By WENDY HOLDREN
BECKLEY, W.Va. — Between net premiums and increased out-of-pocket costs, West Virginians currently enrolled for health coverage through the marketplace would see an average increase of $6,100 under the new Republican-proposed replacement plan.
The American Health Care Act (AHCA) is slated for a vote today in the U.S. House, but many health care experts argue the bill could impact seniors, women and thousands of Americans suffering from substance use disorder.
Nearly 39 percent of West Virginia’s enrollees in the 2017 marketplace are 55 and older — the highest percentage in the nation.
Enrollees in this age bracket in the health care marketplace are expected to see the greatest changes as Congress works to replace the Affordable Care Act (Obamacare) with the American Health Care Act (AHCA).
Older enrollees will be impacted in two ways: through smaller tax credits and because the bill allows insurers to charge more as people age.
In southern West Virginia, the percentage of older enrollees is even higher than the state average — Fayette and Wyoming counties have 39.4 percent of enrollees 55 or older; Greenbrier and Summers counties have 39.8 percent; Raleigh has 41.2 percent; and Monroe and Nicholas counties have 43 and 43.6 percent, respectively.
Under the AHCA, a 60-year-old West Virginian with a $20,000 income would receive an average of $9,160 less in tax credits. Even with an income of $50,000, the same 60-year-old West Virginian could expect $5,000 less in tax credits than with Obamacare.
“They have taken a bill that was not really affordable for anyone making over 250 percent of the federal poverty level and made it more unaffordable,” said Doris Selko, southern regional coordinator for West Virginians for Affordable Health Care.
“There is no help with deductibles or co-pays and it does nothing to bring down the cost of prescription drugs.”
Even worse, Selko said, the bill will destroy Medicaid in West Virginia.
“More than 500,000 West Virginians depend on Medicaid, and making it a block grant rather than a payment-for-care ratio will mean cuts in both the expansion and traditional Medicaid populations. This bill is not good for West Virginians and we must let our Congressional delegation know.”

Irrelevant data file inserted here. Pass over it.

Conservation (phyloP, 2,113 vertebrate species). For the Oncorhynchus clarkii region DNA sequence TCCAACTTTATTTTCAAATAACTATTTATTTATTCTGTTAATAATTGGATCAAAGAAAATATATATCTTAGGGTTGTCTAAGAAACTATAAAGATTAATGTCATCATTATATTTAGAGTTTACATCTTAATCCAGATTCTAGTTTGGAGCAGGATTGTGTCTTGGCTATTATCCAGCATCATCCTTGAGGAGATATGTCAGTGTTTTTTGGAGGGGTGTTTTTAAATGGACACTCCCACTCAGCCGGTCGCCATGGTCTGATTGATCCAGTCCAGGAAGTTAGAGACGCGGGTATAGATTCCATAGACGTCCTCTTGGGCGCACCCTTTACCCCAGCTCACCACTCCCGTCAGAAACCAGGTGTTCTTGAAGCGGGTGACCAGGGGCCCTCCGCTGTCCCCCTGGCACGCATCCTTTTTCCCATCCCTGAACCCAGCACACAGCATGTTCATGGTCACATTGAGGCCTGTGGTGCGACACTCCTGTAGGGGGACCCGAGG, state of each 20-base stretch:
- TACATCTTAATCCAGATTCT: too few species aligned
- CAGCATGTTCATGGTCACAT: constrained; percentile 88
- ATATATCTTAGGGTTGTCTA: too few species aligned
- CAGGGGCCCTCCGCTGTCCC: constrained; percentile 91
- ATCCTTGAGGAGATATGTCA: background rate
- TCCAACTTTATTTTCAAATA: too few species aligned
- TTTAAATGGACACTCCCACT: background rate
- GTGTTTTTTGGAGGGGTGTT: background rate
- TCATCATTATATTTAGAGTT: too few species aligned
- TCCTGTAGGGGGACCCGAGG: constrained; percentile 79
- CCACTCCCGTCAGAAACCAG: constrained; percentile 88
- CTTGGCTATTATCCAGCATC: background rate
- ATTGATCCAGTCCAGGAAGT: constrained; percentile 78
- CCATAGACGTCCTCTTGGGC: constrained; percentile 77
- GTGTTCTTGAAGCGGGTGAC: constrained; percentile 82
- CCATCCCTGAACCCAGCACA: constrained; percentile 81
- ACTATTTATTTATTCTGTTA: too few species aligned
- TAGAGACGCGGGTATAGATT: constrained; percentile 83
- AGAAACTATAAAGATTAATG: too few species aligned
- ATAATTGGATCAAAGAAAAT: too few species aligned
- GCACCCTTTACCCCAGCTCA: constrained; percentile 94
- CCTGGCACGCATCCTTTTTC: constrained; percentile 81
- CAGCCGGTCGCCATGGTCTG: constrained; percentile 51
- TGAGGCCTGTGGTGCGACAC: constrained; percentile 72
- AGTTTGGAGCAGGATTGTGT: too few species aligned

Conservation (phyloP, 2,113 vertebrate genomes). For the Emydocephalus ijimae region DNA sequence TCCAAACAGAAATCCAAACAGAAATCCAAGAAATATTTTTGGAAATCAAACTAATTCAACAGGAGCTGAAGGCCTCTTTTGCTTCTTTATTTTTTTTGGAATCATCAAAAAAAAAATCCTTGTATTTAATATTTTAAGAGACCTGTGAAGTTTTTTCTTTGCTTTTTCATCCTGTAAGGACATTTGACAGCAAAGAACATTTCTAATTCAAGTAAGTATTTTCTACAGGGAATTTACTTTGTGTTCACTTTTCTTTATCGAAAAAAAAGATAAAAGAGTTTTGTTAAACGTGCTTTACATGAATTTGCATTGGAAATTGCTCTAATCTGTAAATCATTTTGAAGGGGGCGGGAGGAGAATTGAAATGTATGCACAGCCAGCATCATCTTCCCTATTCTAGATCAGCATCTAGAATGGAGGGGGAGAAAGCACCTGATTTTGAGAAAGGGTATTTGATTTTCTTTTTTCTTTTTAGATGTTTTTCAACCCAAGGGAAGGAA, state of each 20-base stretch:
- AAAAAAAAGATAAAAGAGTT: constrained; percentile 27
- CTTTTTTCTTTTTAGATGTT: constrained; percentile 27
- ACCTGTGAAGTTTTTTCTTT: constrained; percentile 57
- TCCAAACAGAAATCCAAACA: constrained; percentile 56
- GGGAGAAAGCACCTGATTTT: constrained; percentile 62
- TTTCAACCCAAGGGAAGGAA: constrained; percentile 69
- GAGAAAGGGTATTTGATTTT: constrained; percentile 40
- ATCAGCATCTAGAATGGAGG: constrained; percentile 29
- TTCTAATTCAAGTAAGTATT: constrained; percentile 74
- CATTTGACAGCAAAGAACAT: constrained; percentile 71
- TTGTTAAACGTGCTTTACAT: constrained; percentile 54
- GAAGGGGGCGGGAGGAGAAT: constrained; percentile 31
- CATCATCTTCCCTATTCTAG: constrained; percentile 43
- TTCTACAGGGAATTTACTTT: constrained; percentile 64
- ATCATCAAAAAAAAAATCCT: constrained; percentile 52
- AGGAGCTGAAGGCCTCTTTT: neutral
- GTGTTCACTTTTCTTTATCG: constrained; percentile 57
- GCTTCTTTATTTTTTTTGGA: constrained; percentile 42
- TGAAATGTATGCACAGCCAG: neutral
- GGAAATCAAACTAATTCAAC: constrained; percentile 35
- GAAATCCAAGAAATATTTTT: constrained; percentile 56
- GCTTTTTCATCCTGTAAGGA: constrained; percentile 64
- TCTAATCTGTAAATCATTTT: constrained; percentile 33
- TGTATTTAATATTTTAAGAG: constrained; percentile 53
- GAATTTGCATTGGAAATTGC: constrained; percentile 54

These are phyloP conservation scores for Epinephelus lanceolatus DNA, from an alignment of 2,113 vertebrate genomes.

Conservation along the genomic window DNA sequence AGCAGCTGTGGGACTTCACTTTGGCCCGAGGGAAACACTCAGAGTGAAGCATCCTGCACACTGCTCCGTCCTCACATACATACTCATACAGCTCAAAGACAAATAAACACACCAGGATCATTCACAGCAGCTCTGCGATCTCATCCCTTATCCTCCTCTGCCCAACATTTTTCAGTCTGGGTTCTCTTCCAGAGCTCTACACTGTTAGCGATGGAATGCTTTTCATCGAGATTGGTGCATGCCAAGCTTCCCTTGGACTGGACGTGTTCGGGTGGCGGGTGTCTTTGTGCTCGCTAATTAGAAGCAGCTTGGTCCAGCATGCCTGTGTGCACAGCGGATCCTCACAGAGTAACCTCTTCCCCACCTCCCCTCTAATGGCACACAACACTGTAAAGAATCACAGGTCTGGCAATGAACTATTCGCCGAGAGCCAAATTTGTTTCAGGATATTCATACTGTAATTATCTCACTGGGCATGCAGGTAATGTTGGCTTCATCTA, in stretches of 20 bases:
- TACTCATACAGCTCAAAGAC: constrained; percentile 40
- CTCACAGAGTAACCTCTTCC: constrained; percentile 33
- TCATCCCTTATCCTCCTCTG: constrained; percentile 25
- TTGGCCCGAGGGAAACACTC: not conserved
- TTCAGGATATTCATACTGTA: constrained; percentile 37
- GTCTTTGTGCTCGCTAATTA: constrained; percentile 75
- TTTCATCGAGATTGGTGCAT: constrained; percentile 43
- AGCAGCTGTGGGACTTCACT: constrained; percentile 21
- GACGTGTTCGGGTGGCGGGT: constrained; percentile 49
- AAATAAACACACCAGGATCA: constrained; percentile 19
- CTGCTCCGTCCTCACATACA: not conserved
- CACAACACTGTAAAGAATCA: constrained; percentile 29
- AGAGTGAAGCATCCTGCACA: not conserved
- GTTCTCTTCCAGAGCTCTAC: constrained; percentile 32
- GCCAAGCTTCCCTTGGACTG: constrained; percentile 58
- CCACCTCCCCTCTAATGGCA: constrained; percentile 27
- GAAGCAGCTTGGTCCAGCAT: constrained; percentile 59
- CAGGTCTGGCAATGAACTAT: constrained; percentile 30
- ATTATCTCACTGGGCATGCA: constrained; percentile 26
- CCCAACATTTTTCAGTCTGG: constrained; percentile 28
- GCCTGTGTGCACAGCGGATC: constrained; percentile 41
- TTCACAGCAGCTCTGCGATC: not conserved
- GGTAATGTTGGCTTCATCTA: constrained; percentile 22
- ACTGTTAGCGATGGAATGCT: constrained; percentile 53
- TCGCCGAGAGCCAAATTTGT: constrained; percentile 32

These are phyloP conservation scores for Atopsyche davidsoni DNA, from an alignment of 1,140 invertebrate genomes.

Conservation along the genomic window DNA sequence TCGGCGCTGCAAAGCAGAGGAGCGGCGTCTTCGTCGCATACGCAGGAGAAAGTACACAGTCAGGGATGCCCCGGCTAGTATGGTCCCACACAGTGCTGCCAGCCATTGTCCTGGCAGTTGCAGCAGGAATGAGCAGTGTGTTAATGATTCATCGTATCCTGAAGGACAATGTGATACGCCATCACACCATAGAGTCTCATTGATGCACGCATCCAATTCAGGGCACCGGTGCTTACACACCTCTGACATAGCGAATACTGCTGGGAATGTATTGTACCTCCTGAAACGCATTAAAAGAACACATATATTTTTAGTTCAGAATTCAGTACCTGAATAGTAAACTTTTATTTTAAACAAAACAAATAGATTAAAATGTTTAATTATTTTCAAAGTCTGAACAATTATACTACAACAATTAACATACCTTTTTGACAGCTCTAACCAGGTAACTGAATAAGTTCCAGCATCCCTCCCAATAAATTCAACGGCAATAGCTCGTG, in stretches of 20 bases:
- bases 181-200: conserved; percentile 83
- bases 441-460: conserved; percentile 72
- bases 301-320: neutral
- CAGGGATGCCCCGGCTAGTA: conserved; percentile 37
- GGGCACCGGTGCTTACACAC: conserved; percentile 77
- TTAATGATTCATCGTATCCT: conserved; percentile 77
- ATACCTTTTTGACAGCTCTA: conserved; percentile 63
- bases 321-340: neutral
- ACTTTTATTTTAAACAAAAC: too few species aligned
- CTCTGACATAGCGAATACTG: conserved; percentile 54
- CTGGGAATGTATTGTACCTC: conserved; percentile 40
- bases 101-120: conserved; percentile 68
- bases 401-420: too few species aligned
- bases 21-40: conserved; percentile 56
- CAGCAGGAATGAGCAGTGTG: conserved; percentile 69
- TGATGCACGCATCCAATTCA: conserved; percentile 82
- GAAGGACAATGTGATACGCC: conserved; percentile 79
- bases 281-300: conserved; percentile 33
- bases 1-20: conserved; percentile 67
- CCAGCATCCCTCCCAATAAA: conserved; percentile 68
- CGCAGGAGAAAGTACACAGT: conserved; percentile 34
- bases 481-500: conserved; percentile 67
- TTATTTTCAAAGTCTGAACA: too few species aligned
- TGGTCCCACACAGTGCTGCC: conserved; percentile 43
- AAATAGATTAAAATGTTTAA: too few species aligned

Debra L. Ness, president of the National Partnership for Women & Families, shared her concerns on a conference call Tuesday about the potential loss of essential health benefits under the new plan.
Essential health benefits, as established under Obamacare, requires insurers to provide coverage for “essential” services, such as ambulatory care, pediatrics, pregnancy and maternal care, and preventive services.
“For many, it was the first time they had a guarantee their plan would cover all 10 of those areas,” Ness said.
She said these benefits are especially important for women who need maternity care.
“Prior to the ACA, most plans on the individual market did not cover maternity services at all. Only 12 percent of plans offered maternity coverage.”
Coverage of such services is especially important, Ness said, considering the average cost of a private insurance birth is $21,000.
She said the AHCA changes standards for coverage, meaning out of pocket costs, such as co-pays or deductibles could be changed.
The Center on Budget and Policy Priorities reports the House bill repeals, without any substitute, the ACA’s cost-sharing subsidies. These subsidies reduce out-of-pocket costs for people with incomes below 250 percent of the federal poverty line — roughly $30,000 for a single person or $60,000 for a family of four.
Currently, 60 percent of marketplace consumers qualify for such subsidies. But without them, average deductibles would increase by hundreds or even thousands of dollars.
The ACHA also increases deductibles and other out-of-pocket costs for people with incomes above 250 percent of the poverty line, who don’t get cost-sharing subsidies under the ACA.
Overall, the House bill increases out-of-pocket costs by an average of $1,200 for current HealthCare.gov state marketplace consumers.
Substance use disorder
“The bottom line for people with substance use disorders is that the AHCA would undermine efforts to address those problems,” said Alice Dembner, director of the substance use disorders project Community Catalyst.
The AHCA would repeal Medicaid expansion, which allowed more than 1.3 million Americans to get treatment for substance use disorders and mental illnesses.
A January study conducted by Harvard Medical School and New York University said more than 214,000 West Virginians suffering from addiction or mental illness would lose access to health care services.
Dembner said the House version of the bill reverts the U.S. back to a time when states didn’t cover any treatment services aside from detoxification.
“That’s like only covering the first week of chemotherapy for a cancer patient,” she said. “It’s a tragedy we’re doing this during a national crisis that killed 30,000 people last year.”
She said most people with substance use disorder need a wide range of services, such as in-patient treatment, therapy, medications to counteract the effects of opioids and long-term recovery services.
“If we’re talking about detox only, we’re in trouble.”
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